A foreigner can photograph the exteriors of a nation, but I think that that is as far as he can get. I think that no foreigner can report its interior – its soul, its life, its speech, its thought. I think that a knowledge of these things is acquirable in only one way; not two or four or six – absorption; years and years of unconscious absorption; years and years of intercourse with the life concerned; of living it, indeed; sharing personally in its shames and prides, its joys and griefs, its loves and hates, its prosperities and reverses, its shows and shabbinesses, its deep patriotisms, its whirlwinds of political passion, its adorations – of flag, and heroic dead, and the glory of the national name. Observation? Of what real value is it? One learns peoples through the heart, not the eyes or the intellect.
There is only one expert who is qualified to examine the souls and the life of a people and make a valuable report – the native novelist. This expert is so rare that the most populous country can never have fifteen conspicuously and confessedly competent ones in stock at one time. This native specialist is not qualified to begin work until he has been absorbing during twenty-five years. How much of his competency is derived from conscious “observation”? The amount is so slight that it counts for next to nothing in the equipment. Almost the whole capital of the novelist is the slow accumulation of unconscious observation – absorption. The native expert’s intentional observation of manners, speech, character, and ways of life can have value, for the native knows what they mean without having to cipher out the meaning. But I should be astonished to see a foreigner get at the right meanings, catch the elusive shades of these subtle things. Even the native novelist becomes a foreigner, with a foreigner’s limitations, when he steps from the State whose life is familiar to him into a State whose life he has not lived. Bret Harte got his California and his Californians by unconscious absorption, and put both of them into his tales alive. But when he came from the Pacific to the Atlantic and tried to do Newport life from study-conscious observation – his failure was absolutely monumental. Newport is a disastrous place for the unacclimated observer, evidently.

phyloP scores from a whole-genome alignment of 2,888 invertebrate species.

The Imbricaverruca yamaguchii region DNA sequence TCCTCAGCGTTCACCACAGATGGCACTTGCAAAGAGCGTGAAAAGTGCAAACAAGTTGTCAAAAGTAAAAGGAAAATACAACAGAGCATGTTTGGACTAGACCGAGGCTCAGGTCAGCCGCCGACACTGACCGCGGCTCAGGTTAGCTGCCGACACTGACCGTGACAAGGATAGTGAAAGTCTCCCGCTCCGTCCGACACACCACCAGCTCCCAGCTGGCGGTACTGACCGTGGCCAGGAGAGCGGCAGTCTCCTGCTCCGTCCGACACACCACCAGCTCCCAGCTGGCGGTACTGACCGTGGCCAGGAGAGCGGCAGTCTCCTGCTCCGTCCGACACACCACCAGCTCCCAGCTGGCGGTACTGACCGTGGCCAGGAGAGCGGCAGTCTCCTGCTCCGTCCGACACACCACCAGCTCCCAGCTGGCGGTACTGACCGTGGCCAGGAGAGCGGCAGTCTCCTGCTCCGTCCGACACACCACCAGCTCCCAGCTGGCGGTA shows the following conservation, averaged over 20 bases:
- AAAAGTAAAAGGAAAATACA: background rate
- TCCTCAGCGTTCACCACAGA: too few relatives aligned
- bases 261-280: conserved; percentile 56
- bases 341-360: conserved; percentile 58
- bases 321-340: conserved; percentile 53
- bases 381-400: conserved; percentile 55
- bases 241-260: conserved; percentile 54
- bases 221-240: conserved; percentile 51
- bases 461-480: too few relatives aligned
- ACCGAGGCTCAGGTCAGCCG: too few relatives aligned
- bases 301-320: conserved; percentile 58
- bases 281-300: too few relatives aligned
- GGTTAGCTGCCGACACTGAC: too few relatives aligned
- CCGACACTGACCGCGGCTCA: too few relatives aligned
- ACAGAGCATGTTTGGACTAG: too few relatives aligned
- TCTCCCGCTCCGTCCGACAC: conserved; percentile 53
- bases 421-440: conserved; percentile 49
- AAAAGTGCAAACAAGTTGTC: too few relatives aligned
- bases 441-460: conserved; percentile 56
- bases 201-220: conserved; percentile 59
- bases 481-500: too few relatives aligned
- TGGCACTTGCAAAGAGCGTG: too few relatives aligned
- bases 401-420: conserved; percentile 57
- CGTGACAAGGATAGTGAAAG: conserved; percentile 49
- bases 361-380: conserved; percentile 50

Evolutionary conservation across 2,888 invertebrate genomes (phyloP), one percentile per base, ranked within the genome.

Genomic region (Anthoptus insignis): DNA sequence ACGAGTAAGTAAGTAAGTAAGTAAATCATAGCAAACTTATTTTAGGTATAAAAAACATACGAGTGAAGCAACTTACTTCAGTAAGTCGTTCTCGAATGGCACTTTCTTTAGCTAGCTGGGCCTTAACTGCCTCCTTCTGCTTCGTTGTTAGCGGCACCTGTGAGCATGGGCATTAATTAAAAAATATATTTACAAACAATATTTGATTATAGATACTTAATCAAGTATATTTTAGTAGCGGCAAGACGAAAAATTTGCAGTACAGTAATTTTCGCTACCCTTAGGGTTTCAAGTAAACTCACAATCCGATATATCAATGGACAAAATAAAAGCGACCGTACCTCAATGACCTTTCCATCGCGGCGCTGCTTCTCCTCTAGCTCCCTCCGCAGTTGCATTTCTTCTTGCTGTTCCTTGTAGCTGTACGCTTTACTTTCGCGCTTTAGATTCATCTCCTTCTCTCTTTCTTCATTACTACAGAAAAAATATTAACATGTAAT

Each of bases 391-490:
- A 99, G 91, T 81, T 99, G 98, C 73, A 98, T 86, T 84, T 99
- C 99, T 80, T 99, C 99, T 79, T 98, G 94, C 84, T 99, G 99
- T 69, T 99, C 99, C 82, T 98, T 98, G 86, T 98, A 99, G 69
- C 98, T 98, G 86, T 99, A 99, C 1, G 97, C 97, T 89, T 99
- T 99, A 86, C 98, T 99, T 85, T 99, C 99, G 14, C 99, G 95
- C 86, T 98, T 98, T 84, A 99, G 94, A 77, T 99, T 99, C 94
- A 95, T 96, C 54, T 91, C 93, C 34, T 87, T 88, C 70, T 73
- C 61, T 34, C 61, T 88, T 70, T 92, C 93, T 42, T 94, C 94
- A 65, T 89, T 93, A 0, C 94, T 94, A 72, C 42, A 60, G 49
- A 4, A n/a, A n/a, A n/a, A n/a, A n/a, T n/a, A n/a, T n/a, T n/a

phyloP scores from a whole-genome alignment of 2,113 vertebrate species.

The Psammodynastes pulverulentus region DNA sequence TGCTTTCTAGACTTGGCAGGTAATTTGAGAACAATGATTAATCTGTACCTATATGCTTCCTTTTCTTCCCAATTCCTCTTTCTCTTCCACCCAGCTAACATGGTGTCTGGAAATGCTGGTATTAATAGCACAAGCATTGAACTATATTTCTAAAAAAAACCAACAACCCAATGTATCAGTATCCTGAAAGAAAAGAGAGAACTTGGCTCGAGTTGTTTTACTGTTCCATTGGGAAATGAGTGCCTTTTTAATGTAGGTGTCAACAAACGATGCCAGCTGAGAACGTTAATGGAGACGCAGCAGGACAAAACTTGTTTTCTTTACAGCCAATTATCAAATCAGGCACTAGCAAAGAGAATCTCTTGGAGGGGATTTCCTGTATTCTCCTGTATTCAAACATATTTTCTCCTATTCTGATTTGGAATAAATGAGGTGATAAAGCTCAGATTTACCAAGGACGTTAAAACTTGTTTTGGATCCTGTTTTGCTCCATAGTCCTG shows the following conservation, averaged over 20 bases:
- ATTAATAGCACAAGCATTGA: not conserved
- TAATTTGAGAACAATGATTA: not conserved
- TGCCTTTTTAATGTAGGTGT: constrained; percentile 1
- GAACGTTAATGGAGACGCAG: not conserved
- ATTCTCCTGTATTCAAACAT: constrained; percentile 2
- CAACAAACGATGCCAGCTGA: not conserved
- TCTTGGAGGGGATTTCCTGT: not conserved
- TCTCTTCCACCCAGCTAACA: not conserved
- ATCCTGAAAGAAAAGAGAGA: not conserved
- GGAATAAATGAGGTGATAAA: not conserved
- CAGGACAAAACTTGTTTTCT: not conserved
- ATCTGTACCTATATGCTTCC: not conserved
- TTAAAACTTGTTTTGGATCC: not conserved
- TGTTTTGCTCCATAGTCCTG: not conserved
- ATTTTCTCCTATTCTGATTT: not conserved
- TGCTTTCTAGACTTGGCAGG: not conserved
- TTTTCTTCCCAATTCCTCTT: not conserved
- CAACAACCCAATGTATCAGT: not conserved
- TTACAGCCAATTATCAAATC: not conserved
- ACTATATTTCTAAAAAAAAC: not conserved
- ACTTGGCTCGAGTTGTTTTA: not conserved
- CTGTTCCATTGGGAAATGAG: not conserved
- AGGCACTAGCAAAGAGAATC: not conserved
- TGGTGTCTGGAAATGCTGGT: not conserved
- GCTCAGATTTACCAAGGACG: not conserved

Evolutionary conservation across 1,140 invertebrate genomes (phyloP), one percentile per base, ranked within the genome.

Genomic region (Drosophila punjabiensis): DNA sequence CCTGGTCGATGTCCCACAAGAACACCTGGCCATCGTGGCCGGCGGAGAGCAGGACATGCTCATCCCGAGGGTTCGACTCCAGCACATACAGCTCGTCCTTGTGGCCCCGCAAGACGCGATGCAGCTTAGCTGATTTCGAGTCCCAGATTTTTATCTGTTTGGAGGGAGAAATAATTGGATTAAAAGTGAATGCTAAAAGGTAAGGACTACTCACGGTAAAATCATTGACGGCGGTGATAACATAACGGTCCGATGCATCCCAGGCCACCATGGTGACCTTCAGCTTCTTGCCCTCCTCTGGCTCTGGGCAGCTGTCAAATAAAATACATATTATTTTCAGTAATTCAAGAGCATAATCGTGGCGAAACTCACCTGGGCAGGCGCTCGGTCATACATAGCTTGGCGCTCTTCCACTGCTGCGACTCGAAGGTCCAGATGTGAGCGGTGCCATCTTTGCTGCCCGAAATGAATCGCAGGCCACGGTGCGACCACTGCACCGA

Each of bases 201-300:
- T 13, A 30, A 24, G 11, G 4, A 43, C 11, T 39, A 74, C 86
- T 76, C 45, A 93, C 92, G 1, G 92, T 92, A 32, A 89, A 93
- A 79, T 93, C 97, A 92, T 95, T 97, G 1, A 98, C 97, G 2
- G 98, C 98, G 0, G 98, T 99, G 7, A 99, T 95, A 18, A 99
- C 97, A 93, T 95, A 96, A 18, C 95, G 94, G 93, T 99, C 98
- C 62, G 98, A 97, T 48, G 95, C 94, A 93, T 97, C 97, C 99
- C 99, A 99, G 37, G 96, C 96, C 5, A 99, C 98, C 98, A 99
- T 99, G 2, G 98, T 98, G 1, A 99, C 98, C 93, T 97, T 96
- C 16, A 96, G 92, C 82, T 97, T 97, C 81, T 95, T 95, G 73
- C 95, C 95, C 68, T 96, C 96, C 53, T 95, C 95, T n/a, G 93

To return to novel-building. Does the native novelist try to generalize the nation? No, he lays plainly before you the ways and speech and life of a few people grouped in a certain place – his own place – and that is one book. In time he and his brethren will report to you the life and the people of the whole nation – the life of a group in a New England village; in a New York village; in a Texan village; in an Oregon village; in villages in fifty States and Territories; then the farm-life СКАЧАТЬ